“I think in this par­tis­an en­vir­on­ment it is go­ing to take a Re­pub­lic­an pres­id­ent to bring this off,” he said. “I wish that wer­en’t true, but it prob­ably is.”

Still, Brooks, who served on a Na­tion­al Academy of Sci­ences pan­el that stud­ied tech­nic­al is­sues re­lated to a glob­al test-ban, said there is “no chance” of the United States re­sum­ing nuc­le­ar-weapons test­ing.

The Com­pre­hens­ive Test Ban Treaty has already been rat­i­fied by 159 coun­tries. However, for it to go in­to ef­fect, it still needs rat­i­fic­a­tion by eight ad­vanced nuc­le­ar na­tions: China, Egypt, In­dia, Ir­an, Is­rael, North Korea, Pakistan and the United States.

Re­it­er­at­ing past U.S. state­ments, Friedt said “the fact that the United States has not rat­i­fied should not hold oth­er coun­tries back from rat­i­fy­ing.”

The Kaza­kh­stani am­bas­sad­or to the United States, Kair­at Umarov, pushed back on that state­ment, say­ing that if Wash­ing­ton were to rat­i­fy, “I think the oth­er coun­tries will fol­low.”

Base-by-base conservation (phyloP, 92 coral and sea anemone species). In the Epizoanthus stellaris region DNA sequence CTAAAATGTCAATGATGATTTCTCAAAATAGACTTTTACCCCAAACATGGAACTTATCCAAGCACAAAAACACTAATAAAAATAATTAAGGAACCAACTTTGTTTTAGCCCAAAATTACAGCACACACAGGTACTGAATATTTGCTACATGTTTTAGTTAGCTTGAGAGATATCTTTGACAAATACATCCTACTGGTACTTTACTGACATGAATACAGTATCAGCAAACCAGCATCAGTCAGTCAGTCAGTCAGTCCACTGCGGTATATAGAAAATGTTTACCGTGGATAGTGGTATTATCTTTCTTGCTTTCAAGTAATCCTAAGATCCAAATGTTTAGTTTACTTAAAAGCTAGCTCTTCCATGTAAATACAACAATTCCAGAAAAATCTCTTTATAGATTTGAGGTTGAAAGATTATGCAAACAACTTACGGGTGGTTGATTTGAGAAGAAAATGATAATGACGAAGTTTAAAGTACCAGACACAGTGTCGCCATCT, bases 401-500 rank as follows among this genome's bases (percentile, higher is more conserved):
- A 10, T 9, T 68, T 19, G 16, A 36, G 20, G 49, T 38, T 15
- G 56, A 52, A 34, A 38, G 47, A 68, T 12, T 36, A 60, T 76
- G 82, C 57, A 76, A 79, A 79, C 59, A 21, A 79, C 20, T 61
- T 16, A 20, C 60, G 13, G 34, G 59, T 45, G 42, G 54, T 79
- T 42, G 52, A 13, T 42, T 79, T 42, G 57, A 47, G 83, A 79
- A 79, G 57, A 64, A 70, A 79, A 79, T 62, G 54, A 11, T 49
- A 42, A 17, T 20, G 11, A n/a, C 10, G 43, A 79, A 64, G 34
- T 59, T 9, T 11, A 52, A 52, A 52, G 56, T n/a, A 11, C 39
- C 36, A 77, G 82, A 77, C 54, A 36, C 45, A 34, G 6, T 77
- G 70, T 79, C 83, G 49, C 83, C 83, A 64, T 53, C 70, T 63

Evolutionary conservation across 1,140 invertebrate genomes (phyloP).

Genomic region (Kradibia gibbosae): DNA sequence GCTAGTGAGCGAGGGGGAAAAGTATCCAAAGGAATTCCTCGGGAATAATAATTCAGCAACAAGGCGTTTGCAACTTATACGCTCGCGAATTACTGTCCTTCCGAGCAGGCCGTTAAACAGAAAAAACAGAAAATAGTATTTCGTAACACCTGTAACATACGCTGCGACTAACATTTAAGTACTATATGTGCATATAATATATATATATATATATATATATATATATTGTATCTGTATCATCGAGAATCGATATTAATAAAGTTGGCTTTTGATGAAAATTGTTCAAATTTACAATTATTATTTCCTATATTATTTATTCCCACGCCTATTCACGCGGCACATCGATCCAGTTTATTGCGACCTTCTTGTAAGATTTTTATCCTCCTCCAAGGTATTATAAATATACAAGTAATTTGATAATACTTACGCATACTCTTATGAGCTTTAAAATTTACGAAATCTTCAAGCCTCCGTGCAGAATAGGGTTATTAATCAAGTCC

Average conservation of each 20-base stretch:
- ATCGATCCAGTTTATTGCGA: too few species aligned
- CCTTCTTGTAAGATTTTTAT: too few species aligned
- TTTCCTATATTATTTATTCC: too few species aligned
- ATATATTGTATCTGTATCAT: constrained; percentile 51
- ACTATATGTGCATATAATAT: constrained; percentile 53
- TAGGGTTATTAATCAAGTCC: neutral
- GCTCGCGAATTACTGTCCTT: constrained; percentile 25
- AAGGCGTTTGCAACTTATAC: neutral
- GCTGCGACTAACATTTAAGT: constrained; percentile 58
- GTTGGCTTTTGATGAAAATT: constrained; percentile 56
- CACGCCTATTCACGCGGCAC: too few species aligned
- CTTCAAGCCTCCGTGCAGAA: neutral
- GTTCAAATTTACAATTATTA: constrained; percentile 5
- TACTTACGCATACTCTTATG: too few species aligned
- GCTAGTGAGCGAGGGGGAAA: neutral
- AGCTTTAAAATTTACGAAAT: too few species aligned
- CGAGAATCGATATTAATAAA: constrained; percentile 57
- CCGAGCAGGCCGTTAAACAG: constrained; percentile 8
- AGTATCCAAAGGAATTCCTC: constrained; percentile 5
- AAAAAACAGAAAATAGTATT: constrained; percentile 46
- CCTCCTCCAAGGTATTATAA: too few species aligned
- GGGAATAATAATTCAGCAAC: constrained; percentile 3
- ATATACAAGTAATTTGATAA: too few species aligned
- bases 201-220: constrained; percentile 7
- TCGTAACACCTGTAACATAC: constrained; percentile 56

As home to the former So­viet Uni­on’s now-shuttered test site at Semi­p­al­at­insk, which saw 456 atom­ic tri­als, Kaza­kh­stan has taken on a pub­lic role in call­ing for the glob­al ab­ol­i­tion of nuc­le­ar ex­plo­sions.

Ro­man Vassi­len­ko, am­bas­sad­or-at-large for the Kaza­kh­stani For­eign Af­fairs Min­istry, told at­tendees that get­ting to the point of treaty im­ple­ment­a­tion “is in­deed a mat­ter of trust … which the world un­for­tu­nately is lack­ing.”

What We're Following See More »
STAFF PICKS
When It Comes to Mining Asteroids, Technology Is Only the First Problem
2 days ago
WHY WE CARE

Foreign Policy takes a look at the future of mining the estimated "100,000 near-Earth objects—including asteroids and comets—in the neighborhood of our planet. Some of these NEOs, as they’re called, are small. Others are substantial and potentially packed full of water and various important minerals, such as nickel, cobalt, and iron. One day, advocates believe, those objects will be tapped by variations on the equipment used in the coal mines of Kentucky or in the diamond mines of Africa. And for immense gain: According to industry experts, the contents of a single asteroid could be worth trillions of dollars." But the technology to get us there is only the first step. Experts say "a multinational body might emerge" to manage rights to NEOs, as well as a body of law, including an international court.

Source:
STAFF PICKS
Obama Reflects on His Economic Record
2 days ago
WHY WE CARE